Of course, the temptation when betting on golf is to be blinded by the juicy odds on offer for your player to win outright. We have all had friends who have plucked out a 50-1 or better “certainty” and ridden them all the way to the line and collected a wad so thick Tiger Woods couldn’t hit a flop shot over it.
Our biggest return on golf came in the 2006 U.S. Open at Winged Foot when Australian Geoff Ogilvy saluted at odds of 100-1 and 90-1 (for us anyway). It was a great day but you need to consider the circumstances and the luck surrounding that win, with one of the craziest finishes in major history. On the final hole alone, Phil Mickelson, Colin Montgomerie and Jim Furyk arrived needing just a par to at least force a play-off, yet they all faltered, luckily for us. A plethora of other players were in the mix on the final day but one by one they fell away. And this is just a small picture of what can unfold, and why the straight-out bet is right for only the very fortunate
A reality check. Most events have more than 100 players, with always at least 50 or so having legitimate claims to the title. Finding winners outright is largely a game of luck. You need to find the right player in the right week in the right form. And hope they don’t duck-hook their drive at the 17th in the final round into the drink and take triple bogey, as at least one of our hopefuls has done in years gone by.
If you are set on betting straight out, we advise doing so only in the majors and other big events. These are generally played on the tougher courses in the toughest conditions. This can often reduce the number of players with real claims; the cream rises to the top under testing conditions.
Also, we advise being ready to lay off. Should your player be in contention there are always ways to increase your chances of getting at least some sort of collect. Usually this is done by betting on the nearest challengers, though this can be fraught with danger in a game as unpredictable as golf.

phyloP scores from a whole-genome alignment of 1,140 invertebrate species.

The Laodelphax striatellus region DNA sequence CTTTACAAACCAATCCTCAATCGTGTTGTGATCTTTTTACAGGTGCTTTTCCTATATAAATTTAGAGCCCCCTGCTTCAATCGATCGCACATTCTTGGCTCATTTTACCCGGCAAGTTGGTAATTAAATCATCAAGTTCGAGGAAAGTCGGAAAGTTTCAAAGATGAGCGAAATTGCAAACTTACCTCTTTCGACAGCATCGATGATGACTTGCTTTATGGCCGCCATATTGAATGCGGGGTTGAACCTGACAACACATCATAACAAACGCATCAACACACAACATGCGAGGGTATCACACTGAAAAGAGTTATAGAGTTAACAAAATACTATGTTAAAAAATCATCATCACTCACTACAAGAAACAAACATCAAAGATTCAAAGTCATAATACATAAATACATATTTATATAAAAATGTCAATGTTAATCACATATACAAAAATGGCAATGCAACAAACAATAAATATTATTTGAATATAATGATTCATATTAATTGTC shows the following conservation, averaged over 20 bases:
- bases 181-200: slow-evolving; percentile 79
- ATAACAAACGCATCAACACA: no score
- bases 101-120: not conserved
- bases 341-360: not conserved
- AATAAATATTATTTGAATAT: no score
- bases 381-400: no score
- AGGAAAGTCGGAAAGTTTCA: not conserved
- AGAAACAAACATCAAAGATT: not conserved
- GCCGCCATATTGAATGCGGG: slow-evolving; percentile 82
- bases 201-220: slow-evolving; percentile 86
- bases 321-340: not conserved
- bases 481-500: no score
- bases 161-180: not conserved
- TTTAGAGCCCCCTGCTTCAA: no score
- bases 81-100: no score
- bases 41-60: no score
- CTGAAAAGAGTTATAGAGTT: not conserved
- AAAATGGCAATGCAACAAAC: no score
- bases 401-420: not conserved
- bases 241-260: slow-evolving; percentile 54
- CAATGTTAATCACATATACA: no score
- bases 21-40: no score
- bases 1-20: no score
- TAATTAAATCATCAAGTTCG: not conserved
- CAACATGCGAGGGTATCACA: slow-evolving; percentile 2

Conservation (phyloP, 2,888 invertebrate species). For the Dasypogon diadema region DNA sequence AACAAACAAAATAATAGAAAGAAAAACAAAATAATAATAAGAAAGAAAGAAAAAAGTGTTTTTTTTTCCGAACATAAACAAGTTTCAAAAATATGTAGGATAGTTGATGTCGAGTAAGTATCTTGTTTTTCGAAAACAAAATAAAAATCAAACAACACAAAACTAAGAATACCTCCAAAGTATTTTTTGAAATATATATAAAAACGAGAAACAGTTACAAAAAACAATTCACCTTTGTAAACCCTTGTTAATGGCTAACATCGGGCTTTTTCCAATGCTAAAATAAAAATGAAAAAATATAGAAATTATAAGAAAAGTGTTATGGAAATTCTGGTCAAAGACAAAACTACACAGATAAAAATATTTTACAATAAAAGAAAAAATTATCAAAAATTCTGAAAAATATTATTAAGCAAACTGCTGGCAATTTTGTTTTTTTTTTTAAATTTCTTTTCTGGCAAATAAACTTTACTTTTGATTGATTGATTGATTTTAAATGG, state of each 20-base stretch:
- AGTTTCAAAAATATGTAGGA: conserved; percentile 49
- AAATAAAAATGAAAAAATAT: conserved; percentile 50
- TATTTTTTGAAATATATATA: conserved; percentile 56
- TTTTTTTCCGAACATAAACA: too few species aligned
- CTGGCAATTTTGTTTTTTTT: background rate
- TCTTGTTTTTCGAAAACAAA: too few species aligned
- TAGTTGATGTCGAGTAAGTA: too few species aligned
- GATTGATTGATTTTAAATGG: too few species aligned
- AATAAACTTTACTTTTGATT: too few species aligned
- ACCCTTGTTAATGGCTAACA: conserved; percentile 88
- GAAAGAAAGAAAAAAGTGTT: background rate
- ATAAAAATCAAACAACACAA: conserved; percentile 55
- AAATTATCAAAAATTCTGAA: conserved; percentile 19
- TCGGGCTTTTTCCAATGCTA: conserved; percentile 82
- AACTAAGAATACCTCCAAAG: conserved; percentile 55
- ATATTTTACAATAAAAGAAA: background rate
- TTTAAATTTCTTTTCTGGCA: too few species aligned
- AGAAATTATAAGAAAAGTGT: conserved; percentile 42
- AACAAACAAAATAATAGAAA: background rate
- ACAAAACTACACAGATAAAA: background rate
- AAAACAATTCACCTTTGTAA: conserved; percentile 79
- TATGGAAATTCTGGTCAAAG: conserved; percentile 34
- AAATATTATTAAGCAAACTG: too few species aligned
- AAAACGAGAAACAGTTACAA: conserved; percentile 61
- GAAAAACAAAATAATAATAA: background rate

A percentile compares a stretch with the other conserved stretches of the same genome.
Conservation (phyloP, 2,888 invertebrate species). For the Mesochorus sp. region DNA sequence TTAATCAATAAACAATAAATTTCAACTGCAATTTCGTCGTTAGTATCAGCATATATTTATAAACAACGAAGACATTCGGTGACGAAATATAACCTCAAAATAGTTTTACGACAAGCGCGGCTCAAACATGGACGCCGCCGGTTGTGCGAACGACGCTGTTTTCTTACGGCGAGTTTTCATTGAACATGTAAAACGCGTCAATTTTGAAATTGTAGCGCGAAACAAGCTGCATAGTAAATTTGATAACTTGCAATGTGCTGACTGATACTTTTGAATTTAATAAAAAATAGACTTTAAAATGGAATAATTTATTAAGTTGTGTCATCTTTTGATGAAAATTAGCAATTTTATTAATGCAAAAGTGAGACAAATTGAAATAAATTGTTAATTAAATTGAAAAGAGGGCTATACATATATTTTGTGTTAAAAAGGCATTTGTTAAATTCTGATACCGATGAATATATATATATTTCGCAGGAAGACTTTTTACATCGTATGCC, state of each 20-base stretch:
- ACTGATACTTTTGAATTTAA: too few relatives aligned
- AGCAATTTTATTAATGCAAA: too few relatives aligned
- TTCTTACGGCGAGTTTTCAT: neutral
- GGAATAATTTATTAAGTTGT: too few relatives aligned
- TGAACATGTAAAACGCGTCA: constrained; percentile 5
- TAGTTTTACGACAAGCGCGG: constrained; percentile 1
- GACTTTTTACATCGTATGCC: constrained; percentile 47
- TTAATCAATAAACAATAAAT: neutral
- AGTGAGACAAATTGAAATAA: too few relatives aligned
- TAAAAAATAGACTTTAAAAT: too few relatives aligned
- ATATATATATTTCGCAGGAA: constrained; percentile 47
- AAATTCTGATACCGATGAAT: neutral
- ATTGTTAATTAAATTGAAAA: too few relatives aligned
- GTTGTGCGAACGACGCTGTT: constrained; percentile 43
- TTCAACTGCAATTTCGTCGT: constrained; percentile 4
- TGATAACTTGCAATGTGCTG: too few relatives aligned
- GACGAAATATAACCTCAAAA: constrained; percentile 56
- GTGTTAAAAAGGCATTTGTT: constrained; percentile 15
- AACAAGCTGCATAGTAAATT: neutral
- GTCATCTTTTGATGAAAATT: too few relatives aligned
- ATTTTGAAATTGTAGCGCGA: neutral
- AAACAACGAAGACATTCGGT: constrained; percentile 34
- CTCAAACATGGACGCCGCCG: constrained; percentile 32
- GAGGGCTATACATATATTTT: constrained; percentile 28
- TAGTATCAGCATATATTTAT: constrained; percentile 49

The old horses-for-courses theory works well in this game. Look out for players in events close to their home or on courses where they have grown up playing or have had success previously. Sometimes a particular course fits a player’s eye. Or suits their style of play or shape of shot. Even the types of grass on the greens and fairways can give certain players an advantage, however small.
Best golf bets on which to win money
Many years ago a wise, long-time punter gave us the following simple advice: Little fish are sweet.
Meaning, a little win is still a win. And with golf betting it is important to play the long game and be patient.
With that in mind we recommend investing in the head-to-head markets, and favor doing so in the last round of any tournament. This is generally when the better players shine, because the courses are at their toughest and the pressure is on.
Also, many events start with three players per group for the first two rounds, but this is usually reduced to two for the last two rounds.
Take world rankings into account. There are also certain players renowned as hot and cold who are good to be on or against, as their matches usually end in a clear-cut result either way.